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ERIC Number: EJ1000884
Record Type: Journal
Publication Date: 2012-Nov
Pages: 4
Abstractor: ERIC
Reference Count: 14
ISBN: N/A
ISSN: ISSN-2166-160X
Reading Comprehension at the Core of the Library Program
Moreillon, Judi
School Library Monthly, v29 n2 p5-8 Nov 2012
Just as the mission of the library program evolves from the school's mission, the goals of school librarians' curriculum and teaching evolves from the needs of administrators and classroom teachers. In the 21st-century, these needs are framed by standards such as Common Core State Standards (CCSS). School librarians also have the American Association of School Librarians (AASL) "Standards for the 21st-Century Learner" that serves as a guide for information literacy standards that correlate easily to the CCSS. The task of aligning the library program with standards initiatives is essential work for 21st-century school librarians. Using this context, how can school librarians best position their work at the core of the academic program? Reading and writing across the curriculum and collaborative literacy teams are central themes of the CCSS. However, most content-area teachers are not taught how to teach reading comprehension during their preservice teacher preparation programs. Many do not think teaching reading (or writing) is or should be their job. This creates a perfect opportunity for a school librarian to practice job-embedded professional development, in which educators learn together in site-based, authentic professional learning opportunities that position school librarians in a leadership role (Yukawa and Harada 2011). Just as athletes "play to their strengths," school librarians can play to their strengths as well. Research shows that the impact of school libraries on student achievement is most evident in the area of reading. Also, library stakeholders, government officials, and the general public already associate libraries with reading. If the question is how school librarians can propel the profession into prominence in the current educational climate, the answer is coteaching reading comprehension strategies. In a collaborative climate focused on literacy improvement, school librarians can serve as teacher leaders as states transition to the CCSS and other literacy initiatives. (Contains 2 figures.)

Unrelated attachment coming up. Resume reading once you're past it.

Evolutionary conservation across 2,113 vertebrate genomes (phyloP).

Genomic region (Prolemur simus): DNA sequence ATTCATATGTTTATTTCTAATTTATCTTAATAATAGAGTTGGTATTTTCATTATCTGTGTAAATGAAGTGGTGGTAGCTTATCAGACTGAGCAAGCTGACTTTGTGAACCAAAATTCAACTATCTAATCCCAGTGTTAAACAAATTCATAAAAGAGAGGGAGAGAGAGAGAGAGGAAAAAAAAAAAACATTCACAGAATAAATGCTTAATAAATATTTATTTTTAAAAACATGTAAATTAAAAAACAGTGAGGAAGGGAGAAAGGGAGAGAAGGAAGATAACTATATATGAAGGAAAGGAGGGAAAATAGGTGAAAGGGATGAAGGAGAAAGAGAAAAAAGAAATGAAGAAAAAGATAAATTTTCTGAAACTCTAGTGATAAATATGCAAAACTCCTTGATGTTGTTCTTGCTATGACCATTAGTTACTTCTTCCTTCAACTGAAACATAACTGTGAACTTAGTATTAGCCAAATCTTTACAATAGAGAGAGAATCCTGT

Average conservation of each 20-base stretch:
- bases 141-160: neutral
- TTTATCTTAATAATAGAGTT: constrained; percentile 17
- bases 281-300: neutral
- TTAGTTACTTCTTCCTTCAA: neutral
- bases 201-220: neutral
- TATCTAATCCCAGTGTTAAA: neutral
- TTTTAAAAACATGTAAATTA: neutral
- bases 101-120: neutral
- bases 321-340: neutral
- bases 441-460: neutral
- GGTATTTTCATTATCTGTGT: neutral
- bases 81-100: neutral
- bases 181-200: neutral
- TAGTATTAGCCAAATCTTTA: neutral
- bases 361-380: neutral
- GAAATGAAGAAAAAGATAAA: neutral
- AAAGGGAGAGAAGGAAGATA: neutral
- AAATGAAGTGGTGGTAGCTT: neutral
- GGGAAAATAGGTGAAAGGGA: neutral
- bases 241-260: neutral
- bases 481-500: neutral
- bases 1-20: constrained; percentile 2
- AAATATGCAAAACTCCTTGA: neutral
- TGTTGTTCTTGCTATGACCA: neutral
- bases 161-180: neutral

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Publication Type: Journal Articles; Reports - Descriptive
Education Level: Elementary Secondary Education
Audience: N/A
Language: English
Sponsor: N/A
Authoring Institution: N/A